Tangled Roots: The Hunt for Dewitt Continues

And gets even more tangled.

I’ve found out who Graves Sumrell was, thanks to this conversation at RootsWeb between Bill Kittrell and Patsy Evans.  Thanks, both of you.  It also told me who Nancy Susan King’s parents were.  Interestingly, there are Kings on my mother’s side.  We’ll have to investigate that.

Were Stewart, James, and William brothers?  I have no idea.  If anyone does, please, please, pretty please, throw me a bone.

Stuart Summerlin appears in the War of 1812 Muster Rolls for Green County.  1814 Muster – 2nd Regiment – 9th Company.  Green County Census records for this time were destroyed when the Green County Courthouse burned down in 1887.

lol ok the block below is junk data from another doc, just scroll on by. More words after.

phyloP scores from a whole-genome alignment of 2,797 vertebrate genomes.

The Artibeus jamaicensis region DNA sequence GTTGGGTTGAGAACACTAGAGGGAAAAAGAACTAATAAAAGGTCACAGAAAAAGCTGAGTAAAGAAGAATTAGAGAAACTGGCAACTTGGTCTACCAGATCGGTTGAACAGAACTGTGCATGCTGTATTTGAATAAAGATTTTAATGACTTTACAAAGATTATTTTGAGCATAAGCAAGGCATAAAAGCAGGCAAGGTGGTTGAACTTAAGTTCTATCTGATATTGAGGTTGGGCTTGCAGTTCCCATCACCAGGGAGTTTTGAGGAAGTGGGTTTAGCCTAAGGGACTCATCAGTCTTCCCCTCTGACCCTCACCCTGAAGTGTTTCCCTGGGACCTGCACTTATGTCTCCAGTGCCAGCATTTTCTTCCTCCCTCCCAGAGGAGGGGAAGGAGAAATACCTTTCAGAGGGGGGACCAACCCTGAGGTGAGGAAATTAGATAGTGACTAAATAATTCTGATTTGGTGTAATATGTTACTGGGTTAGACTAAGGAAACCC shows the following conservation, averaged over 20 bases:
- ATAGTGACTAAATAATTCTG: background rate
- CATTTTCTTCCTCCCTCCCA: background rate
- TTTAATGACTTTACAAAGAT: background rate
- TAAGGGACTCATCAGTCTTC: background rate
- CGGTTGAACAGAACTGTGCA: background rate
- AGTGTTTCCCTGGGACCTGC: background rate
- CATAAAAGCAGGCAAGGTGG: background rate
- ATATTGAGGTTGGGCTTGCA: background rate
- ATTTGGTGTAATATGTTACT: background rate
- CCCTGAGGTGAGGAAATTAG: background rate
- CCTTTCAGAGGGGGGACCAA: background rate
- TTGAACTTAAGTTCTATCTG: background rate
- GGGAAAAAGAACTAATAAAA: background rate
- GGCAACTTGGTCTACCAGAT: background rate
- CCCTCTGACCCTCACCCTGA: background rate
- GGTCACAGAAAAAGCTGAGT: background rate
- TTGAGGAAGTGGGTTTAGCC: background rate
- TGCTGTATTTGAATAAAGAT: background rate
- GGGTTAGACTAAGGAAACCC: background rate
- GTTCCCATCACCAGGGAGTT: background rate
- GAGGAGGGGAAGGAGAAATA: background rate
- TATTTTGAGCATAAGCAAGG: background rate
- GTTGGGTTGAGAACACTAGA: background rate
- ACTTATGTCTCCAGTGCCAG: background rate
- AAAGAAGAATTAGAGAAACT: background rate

Besides all of that, I’ve found a few other Sumrells/Summerlins/Summerells in Lenoir County.  A Thomas Summerlin appears in both the 1800 and 1810 censuses.  The 1810 census tells us his middle initial was M and that he was born before 1755.  In the 1820 and 1830 censuses, we found James and William P. Sumrell.  William appears, again, in the 1840 census, as does Graves.

To add to the confusion, there are several Sumrells/Summerlins in early Pitt County in 1762 and 1764, including two named Thomas.

Despite the influx of Sumrell related data, we still haven’t found the extremely elusive Dewitt/Derritt.  Maybe it was a middle name?  The marriage record of James Sumlin and Margaret Stilley shows his parents as P. Sumlin and Matilda.  Something to think about.

 

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